A member of the panel, Hon Oghere Emma Egoh, told Daily Trust during an inspection of installation sites in Lagos yesterday.
The House of Representatives had recently directed its committees on information and communication technology (ICT), public safety and national security to probe the failure of ZTE Corporation to execute contract for the installation of CCTV Cameras, in Abuja and Lagos, years after it was awarded by the federal government.
The contract was for the Chinese telecommunication giant to install 2,000 digital solar powered cameras, (1,000 each for Abuja and Lagos), 37 switch rooms, MW backbone, 37 coalition emergency response system, 38 video conference subsystems, 37 e-police systems, six emergency communication vehicles and 1.5 million subscriber lines, designed to be funded by the federal government and the China Export Bank.
Egoh said: “We have carried out some random sampling and we have seen that the cameras are actually in place but what is appalling is that everywhere is quiet, none of the equipment has been put into use because there is no diesel to power the equipment.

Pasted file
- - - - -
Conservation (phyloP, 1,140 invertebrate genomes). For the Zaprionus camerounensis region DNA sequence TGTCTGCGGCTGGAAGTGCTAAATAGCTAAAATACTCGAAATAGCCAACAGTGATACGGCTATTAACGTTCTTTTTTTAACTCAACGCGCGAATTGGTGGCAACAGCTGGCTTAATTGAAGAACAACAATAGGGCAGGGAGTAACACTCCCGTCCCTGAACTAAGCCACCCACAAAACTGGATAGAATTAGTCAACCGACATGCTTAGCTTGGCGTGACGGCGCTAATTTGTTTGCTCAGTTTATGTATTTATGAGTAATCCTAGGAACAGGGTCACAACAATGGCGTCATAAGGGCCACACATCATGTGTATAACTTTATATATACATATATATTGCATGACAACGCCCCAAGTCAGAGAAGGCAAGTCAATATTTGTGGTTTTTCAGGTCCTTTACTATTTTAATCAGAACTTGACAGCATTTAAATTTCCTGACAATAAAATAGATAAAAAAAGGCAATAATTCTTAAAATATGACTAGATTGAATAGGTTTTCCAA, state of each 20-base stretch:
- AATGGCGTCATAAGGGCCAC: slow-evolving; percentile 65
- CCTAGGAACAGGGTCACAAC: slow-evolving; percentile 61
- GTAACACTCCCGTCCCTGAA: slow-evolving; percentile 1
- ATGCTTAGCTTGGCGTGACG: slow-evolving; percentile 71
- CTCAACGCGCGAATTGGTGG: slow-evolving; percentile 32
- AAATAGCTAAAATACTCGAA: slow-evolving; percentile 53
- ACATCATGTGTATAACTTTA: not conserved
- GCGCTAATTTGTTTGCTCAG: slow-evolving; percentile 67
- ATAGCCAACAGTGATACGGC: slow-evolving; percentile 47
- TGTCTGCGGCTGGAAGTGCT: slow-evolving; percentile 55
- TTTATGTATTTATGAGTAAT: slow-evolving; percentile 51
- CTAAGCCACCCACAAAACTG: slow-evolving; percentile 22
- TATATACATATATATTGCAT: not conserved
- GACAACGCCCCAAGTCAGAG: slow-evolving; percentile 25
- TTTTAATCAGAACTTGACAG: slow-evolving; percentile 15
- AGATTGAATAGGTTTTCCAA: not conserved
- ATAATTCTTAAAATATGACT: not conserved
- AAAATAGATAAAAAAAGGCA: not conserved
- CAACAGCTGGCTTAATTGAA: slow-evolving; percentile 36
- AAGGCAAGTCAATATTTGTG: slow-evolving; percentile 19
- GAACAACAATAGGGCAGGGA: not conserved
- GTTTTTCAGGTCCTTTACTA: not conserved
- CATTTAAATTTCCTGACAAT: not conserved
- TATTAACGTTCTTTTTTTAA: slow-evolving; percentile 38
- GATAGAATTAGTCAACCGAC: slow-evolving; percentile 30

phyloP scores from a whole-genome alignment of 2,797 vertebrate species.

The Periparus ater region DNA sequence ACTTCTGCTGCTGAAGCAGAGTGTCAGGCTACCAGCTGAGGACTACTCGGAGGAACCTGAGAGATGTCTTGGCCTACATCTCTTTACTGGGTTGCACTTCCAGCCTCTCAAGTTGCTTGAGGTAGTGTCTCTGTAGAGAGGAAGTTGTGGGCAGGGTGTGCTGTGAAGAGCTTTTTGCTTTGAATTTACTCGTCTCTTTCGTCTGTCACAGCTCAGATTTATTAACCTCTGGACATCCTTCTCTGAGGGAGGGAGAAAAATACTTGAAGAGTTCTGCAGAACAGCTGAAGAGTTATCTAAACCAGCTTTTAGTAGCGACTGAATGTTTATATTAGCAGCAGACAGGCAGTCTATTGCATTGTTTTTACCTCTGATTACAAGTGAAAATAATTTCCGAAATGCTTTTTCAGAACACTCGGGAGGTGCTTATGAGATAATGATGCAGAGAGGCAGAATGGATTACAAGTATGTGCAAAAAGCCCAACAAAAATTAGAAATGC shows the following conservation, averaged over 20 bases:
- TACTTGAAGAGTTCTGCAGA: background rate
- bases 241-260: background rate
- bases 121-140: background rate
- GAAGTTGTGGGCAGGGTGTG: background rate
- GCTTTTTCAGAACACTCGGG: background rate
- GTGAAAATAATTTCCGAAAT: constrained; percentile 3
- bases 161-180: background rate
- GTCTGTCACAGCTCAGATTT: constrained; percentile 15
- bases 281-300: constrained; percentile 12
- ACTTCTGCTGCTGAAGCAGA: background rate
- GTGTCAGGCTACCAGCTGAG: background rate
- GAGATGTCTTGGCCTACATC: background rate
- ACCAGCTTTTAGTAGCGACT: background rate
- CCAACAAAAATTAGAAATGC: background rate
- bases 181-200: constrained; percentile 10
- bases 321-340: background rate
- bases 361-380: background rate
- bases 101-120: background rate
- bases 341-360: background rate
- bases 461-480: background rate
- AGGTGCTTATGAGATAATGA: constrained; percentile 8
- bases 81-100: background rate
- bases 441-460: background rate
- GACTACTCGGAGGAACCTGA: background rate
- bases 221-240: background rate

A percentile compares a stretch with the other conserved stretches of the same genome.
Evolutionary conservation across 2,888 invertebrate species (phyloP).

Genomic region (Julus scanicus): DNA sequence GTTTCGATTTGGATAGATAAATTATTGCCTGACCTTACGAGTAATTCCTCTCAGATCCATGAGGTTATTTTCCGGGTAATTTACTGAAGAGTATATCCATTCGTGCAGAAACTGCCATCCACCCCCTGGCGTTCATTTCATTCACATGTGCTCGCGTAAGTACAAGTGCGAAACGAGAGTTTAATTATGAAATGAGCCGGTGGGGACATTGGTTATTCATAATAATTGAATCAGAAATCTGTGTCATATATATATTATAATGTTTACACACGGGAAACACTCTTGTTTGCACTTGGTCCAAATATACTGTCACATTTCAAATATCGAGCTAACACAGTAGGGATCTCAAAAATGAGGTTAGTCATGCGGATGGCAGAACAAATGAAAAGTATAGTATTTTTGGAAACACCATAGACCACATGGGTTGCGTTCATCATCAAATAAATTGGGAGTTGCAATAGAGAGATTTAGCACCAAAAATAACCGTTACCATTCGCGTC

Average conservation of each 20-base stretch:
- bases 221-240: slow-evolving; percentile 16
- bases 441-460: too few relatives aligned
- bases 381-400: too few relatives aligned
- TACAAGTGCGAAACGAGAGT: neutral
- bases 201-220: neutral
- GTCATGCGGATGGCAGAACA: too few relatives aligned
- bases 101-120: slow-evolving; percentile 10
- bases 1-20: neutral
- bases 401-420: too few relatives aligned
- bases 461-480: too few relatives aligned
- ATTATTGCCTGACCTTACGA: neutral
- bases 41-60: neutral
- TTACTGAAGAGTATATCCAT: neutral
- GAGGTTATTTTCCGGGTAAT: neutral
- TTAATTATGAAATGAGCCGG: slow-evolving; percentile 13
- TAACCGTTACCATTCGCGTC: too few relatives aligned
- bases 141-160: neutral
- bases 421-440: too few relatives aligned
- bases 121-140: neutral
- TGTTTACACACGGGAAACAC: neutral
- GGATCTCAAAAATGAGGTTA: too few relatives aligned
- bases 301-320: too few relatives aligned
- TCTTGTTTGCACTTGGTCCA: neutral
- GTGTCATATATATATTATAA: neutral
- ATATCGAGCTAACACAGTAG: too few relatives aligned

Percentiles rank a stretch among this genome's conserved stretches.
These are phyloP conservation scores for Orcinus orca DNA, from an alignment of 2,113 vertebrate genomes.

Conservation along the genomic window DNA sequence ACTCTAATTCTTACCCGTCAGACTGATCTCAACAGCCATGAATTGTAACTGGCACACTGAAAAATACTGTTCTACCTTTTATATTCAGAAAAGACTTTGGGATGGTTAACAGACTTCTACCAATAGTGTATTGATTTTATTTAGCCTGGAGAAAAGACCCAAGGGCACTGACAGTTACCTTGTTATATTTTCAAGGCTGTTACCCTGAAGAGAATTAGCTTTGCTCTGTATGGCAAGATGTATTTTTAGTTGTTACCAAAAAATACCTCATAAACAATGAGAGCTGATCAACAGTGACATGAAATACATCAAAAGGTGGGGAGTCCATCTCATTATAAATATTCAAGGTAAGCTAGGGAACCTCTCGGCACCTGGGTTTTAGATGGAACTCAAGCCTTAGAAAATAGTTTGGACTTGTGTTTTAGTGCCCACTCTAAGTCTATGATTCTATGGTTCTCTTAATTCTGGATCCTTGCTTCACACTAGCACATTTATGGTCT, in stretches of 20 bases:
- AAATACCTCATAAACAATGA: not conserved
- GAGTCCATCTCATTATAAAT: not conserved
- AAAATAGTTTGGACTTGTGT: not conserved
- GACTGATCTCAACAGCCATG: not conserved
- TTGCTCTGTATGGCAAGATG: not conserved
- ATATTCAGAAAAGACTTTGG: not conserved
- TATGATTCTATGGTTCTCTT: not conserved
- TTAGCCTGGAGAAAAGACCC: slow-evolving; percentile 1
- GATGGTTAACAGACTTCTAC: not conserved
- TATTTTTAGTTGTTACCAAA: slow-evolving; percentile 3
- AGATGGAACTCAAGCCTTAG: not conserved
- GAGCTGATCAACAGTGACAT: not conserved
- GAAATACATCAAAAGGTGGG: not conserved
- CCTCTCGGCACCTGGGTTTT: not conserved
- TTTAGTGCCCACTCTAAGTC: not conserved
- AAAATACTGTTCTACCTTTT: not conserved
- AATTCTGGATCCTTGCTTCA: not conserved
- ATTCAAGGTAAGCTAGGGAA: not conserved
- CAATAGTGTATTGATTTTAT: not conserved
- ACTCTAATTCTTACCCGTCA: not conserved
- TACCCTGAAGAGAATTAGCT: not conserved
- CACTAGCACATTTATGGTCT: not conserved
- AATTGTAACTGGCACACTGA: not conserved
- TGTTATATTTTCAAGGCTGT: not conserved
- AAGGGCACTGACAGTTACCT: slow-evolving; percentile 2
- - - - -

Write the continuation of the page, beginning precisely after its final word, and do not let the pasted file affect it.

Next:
“We have been told that fueling will cost about N3 billion annually across the country. I see this as being on the high side, but if we can get electricity right, the problem will be half solved,” he said.
He said that for a project that was worth N90 billion, ideally, nothing should prevent it from working to add value to the people.
Mr Kevin Fan, the Deputy Managing Director of ZTE who conducted the committee members round the installation sites in Ikeja, Alausa and
Shomolu, disclosed that the company handed over the project to the Ministry of Police Affairs, regretting that some of the equipment had been vandalised, while others required outright replacement
He said: “The batteries, for instance, have a shelf life of two to three years and they have been redundant since installation.”
Fatai Owoseni, the Lagos State Police Commissioner, who also had audience with the panel, said the police were not involved in the project.
He said: “As we speak, we do not have control of the equipment, even when the whole idea was to primarily aid our job.”